Columbia Student’s Performance Art Catalyzes a Full-Fledged Protest Movement
Emma Sulkowicz's project is drawing major attention, both wanted and unwanted.
The first two weeks of Emma Sulkowicz’s performance Mattress Performance: Carry That Weight at Columbia University could be taught in one of her classes as a lesson on the potentials—and potential pillfalls—of artistic protest in the age of viral media.
Since classes started at the beginning of the month, the Columbia University studio art major has embarked on a much-reported-upon action, conceived of as a symbol for the burdens faced by survivors of sexual assault. Saying that the university had allowed a man who raped her off the hook, Sulkowicz vowed to carry a twin mattress around campus until he left the school (see “Columbia Student’s Striking Mattress Piece”).
Shortly after the beginning of school—and the performance—she spoke to New York: “In the news, people have been calling my piece a protest, and just ignoring the fact it is not really a protest but a performance-art piece.” Mentioning Tehching Hsieh and Chris Burden’s work as precedents, she explained the artistic genesis of Mattress Performance:
Over the summer, I was lucky enough to get into the Yale Norfolk Residency, and I worked on a video where I had to move a mattress out of the room. The idea of carrying a mattress got stuck in my head the way a song gets stuck in your head, and I unpacked why carrying a mattress is an important visual for me. I thought about how I was raped in my own bed at Columbia; and how the mattress represents a private place where a lot of your intimate life happens; and how I have brought my life out in front for the public to see; and the act of bringing something private and intimate out into the public mirrors the way my life has been. Also the mattress as a burden, because of what has happened there, that has turned my own relationship with my bed into something fraught.
Sulkowicz is right that such details about the work’s artistic conception are as important as its immediate activist component, though the two dovetail. Among other things, the thoughtfully composed symbolism helps explain the way it has resonated well beyond its immediate context. As far away as the UK, the Telegraph quotes a reader floating the idea of an “International Carry That Weight Day.”
Meanwhile, on campus, activists have seized on the media ballyhoo around the performance, with dozens of student groups signing on to a letter to president Lee Bollinger suggesting ways the university can better deal with sexual assault. And on Friday hundreds came out on campus to protest the university’s policies and to have a public speak-out where students shared their own experiences with assault. In addition to cardboard signs, students held up whiteboards with slogans or wore symbolic red tape over their mouths.
But, inspired by Sulkowicz, the central symbol of the protest was the mattress, both piled up on the ground and used as banners, decorated with slogans including “Stand With Survivors,” “CU Has a Rape Problem,” and “Carry That Weight.”
The Columbia Spectator’s report from the scene offers the following vignette, giving a window into the on-campus climate that has caused Mattress Performance to take on such life:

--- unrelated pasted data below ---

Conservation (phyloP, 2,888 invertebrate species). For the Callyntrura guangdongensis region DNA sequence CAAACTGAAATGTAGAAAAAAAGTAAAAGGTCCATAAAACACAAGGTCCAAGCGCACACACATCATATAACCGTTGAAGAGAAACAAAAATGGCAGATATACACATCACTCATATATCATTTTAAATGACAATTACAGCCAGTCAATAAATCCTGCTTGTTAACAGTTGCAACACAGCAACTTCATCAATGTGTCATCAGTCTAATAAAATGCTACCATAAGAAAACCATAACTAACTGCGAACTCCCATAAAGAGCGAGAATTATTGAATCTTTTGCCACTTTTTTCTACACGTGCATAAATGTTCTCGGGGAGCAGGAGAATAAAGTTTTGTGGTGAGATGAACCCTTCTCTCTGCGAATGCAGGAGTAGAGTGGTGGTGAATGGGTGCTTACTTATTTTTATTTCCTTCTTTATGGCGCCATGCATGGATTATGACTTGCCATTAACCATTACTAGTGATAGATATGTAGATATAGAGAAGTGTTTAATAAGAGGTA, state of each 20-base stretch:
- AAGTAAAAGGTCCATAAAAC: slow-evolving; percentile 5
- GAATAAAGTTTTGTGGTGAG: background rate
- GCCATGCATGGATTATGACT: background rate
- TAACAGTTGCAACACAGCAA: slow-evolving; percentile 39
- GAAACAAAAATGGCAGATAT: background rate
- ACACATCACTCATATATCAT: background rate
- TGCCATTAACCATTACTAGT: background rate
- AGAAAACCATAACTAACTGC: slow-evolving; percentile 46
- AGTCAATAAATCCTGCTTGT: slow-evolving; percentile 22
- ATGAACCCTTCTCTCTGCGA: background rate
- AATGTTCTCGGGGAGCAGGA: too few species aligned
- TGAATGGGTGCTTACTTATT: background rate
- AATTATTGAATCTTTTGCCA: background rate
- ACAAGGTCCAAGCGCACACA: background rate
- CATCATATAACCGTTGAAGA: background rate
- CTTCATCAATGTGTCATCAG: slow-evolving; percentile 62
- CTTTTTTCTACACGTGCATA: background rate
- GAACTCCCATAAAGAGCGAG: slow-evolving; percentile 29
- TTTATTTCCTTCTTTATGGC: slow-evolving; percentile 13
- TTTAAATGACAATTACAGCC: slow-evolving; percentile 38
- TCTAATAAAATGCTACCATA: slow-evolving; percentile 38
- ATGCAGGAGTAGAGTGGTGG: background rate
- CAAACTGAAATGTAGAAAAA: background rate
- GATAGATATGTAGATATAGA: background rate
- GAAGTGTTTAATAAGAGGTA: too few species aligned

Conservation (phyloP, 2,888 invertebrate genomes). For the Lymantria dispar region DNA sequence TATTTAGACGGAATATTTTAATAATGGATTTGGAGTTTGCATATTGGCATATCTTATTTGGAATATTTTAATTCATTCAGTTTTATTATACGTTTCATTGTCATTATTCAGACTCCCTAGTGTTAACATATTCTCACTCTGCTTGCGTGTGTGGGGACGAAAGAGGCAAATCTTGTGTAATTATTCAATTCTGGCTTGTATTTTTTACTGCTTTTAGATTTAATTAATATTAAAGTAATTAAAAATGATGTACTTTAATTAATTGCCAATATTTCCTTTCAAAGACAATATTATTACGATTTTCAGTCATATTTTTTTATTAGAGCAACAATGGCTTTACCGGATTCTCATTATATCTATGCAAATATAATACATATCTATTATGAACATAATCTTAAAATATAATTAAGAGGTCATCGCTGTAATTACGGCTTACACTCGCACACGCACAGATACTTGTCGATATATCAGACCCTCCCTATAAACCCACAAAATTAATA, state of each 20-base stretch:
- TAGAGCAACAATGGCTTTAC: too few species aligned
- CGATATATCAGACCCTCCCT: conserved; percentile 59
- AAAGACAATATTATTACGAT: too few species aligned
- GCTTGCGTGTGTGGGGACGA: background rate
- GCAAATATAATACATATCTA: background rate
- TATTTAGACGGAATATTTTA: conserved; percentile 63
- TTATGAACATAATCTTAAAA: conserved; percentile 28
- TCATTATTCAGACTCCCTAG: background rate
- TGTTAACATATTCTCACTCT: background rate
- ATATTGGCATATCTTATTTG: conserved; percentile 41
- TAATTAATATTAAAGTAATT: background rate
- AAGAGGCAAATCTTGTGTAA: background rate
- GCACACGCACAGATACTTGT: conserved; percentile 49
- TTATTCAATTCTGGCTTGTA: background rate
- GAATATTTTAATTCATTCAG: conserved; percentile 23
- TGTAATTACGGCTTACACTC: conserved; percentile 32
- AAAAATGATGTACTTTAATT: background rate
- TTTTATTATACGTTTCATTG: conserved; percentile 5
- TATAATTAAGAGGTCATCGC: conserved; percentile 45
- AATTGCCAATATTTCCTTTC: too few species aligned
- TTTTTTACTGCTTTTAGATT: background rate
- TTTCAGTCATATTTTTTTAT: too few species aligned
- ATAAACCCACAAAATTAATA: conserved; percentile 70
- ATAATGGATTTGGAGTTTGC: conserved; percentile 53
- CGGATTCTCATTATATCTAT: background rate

Although many stepped up to share their thoughts, one of the more poignant moments came toward the end of the event when a student stepped out from behind the barricade of mattresses set up by the protesters to accept the megaphone being passed around.
“My name is Emily, and I’m a freshman,” she said. “I’ve been on this campus for two weeks and I was sexually assaulted six days ago. And nobody has told me where to go from there.”
Beyond the mattress itself, another symbolic element of Sulkowicz’s piece is worth noting. One of the “rules” of Mattress Performance: Carry That Weight is that she cannot herself ask for help in carrying the mattress, but can accept help if it is offered. This participatory dimension has opened a space for the performance to take on a new and moving type of meaning, as her peers organize “collective carry” events to assist, supporting Sulkowicz’s cause both physically and symbolically. In fact, a new student group Carry The Weight Together has been formed by another visual arts major, Allie Rickard, specifically to this end.
Meanwhile, the frenzied attention has not always been so benign. Elle followed Sulkowicz around for a day, and reported on some of the more disorienting reactions to the piece:
Occasionally, students will come up to Sulkowicz to greet her as “Mattress Girl.” “They look at me like I’m this thing that popped out of the computer. I have to crack them,” she says. “I’m a real person.”
The media has, sometimes, been even worse. Sulkowicz told New York that at least one reporter had actually violated her physical space in his rush to get her attention, unzipping her backpack to put his card in while she was carrying the mattress. Another encounter is even more appalling:
I received an email from one reporter, “Subject line: Mattress Girl. Content: I have her contact info and I am going to get her.” I didn’t know that he was a reporter at first so I thought I was going to die, and so I was so scared and really fearing for my life. My boyfriend came and picked me up because I was so afraid of the reporters.
In a way, such unsettling details incidents another layer of meaning to the piece too, if an unwelcome one. It’s worth repeating the obvious: however powerful this artwork is as a symbol, reducing it to spectacle is to miss the point, disastrously.
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